There have been several significant developments in regard to the Rokkasho Reprocessing Plant and Japan's Plutonium Use Plan. The following developments suggest that Japan will soon begin extracting plutonium from spent fuel at the Rokkasho Reprocessing Plant:
1. On 23 January Japan Nuclear Fuel Ltd. announced the end of uranium tests.
2. On 24 January Japan Atomic Energy Commission judged the electric power companies' Plutonium Utilization Plan to be appropriate.
3. It is likely that Aomori Prefecture will sign a safety agreement in March, given that the Aomori Parliament begins sitting late February.
4. With these obstacles cleared we would expect active tests using spent nuclear fuel to commence around April.
See media release below. See also links to earlier media releases.
The Japan Atomic Energy Commission (JAEC) today handed down its judgment that the electric power companies' Utilization Plan for Plutonium Recovered at the Rokkasho Reprocessing Plant (Plutonium Utilization Plan) is appropriate.
Philip White of the Citizens' Nuclear Information Center said, "CNIC protests this hasty judgment, the purpose of which is simply to enable tests using spent nuclear fuel to begin at the Rokkasho Reprocessing Plant."
"JAEC's judgment completely ignores the real situation facing power companies in regard to their plutonium utilization plans. It also flies in the face of Japan's undertaking to the international community not to produce surplus plutonium."
In February 1997, the government of Japan made a written commitment to the International Atomic Energy Agency (IAEA) to uphold the "principle of no surplus plutonium". On 5 August 2003 JAEC issued a decision aimed at increasing the transparency of this commitment. The decision stipulated that electric utilities must state the amount, location, starting date, and length of time required to consume MOX fuel (fuel made from a mixed oxide of plutonium and uranium) before spent nuclear fuel could be reprocessed to extract plutonium at the Rokkasho Reprocessing Plant. According to this decision JAEC must confirm that these plans are appropriate.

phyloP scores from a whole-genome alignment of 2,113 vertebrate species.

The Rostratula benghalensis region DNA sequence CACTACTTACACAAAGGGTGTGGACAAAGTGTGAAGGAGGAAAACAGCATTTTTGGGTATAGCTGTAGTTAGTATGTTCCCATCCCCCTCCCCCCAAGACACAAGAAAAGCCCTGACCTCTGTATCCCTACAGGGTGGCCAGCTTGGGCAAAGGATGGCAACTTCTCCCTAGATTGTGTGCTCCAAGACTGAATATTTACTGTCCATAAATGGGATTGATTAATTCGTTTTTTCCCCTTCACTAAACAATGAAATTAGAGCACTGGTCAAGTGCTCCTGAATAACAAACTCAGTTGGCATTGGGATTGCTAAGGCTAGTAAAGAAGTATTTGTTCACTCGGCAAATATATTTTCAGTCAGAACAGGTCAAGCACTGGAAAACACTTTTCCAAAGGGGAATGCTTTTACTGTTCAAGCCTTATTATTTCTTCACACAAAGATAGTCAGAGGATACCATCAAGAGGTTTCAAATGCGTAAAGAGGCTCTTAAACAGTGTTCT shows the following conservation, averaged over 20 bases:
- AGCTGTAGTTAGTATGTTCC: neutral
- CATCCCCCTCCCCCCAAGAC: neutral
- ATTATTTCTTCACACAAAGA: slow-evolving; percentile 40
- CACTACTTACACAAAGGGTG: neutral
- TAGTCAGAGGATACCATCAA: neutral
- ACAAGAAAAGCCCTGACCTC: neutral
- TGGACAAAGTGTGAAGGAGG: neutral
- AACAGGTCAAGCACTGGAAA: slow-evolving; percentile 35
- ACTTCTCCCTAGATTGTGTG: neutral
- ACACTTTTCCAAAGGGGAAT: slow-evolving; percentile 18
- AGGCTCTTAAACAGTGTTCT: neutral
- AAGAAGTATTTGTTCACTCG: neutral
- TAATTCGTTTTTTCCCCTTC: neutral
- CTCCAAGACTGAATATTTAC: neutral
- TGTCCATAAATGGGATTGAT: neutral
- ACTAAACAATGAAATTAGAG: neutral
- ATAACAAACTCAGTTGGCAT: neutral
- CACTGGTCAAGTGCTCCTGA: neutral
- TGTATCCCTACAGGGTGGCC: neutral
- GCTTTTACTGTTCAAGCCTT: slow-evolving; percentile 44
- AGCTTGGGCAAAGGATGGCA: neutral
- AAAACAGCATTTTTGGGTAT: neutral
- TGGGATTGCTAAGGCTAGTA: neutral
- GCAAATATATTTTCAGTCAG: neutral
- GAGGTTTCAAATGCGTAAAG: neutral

The Plutonium Utilization Plan released on 6 January 2006 by the Federation Electric Power Companies indicates that the 1.6 tons of plutonium to be separated in fiscal years 2005 and 2006 will be used as MOX fuel in Japan's nuclear power reactors. However, many companies failed to specify which reactors the fuel would be used in. The starting date was specified using the vague phrase "in and after 2012". Furthermore, no indication was given as to when all the plutonium would be used up.
"Clearly this Plutonium Utilization Plan fails to fulfill the requirements of JAEC's August 2003 decision. The plan is anything but transparent. Under these circumstances it defies belief that JAEC could judge the plan to be appropriate."
Japan's nuclear power companies and the Japan Atomic Energy Agency currently possess approximately 43 tons of separated plutonium, 37 tons of which is held in Europe and 6 tons of which is held in Japan. The plan was to begin using this plutonium as fuel for light water reactors in 1999. However, due to a series of scandals and opposition from local residents this plan stalled. If the Rokkasho Reprocessing Plant begins separating plutonium as planned, by 2012 it will have separated a further 42 tons of plutonium. There is no evidence to suggest that a significant proportion of this plutonium will have been consumed by then. Hence, Japan's stockpile of separated plutonium could grow to as much as 85 tons by 2012.
"Surely JAEC cannot expect the international community to be reassured of Japan's commitment to the strictly peaceful use of nuclear energy if its plutonium stockpile continues to grow in this way. JAEC should take a close look at the actual situation in regard the use of plutonium in Japan's nuclear power reactors and withdraw its judgment that the Plutonium Utilization Plan is appropriate. On the basis of this plan it is not appropriate to start active tests at the Rokkasho Reprocessing Plant."
Contact: Philip White, International Liaison Officer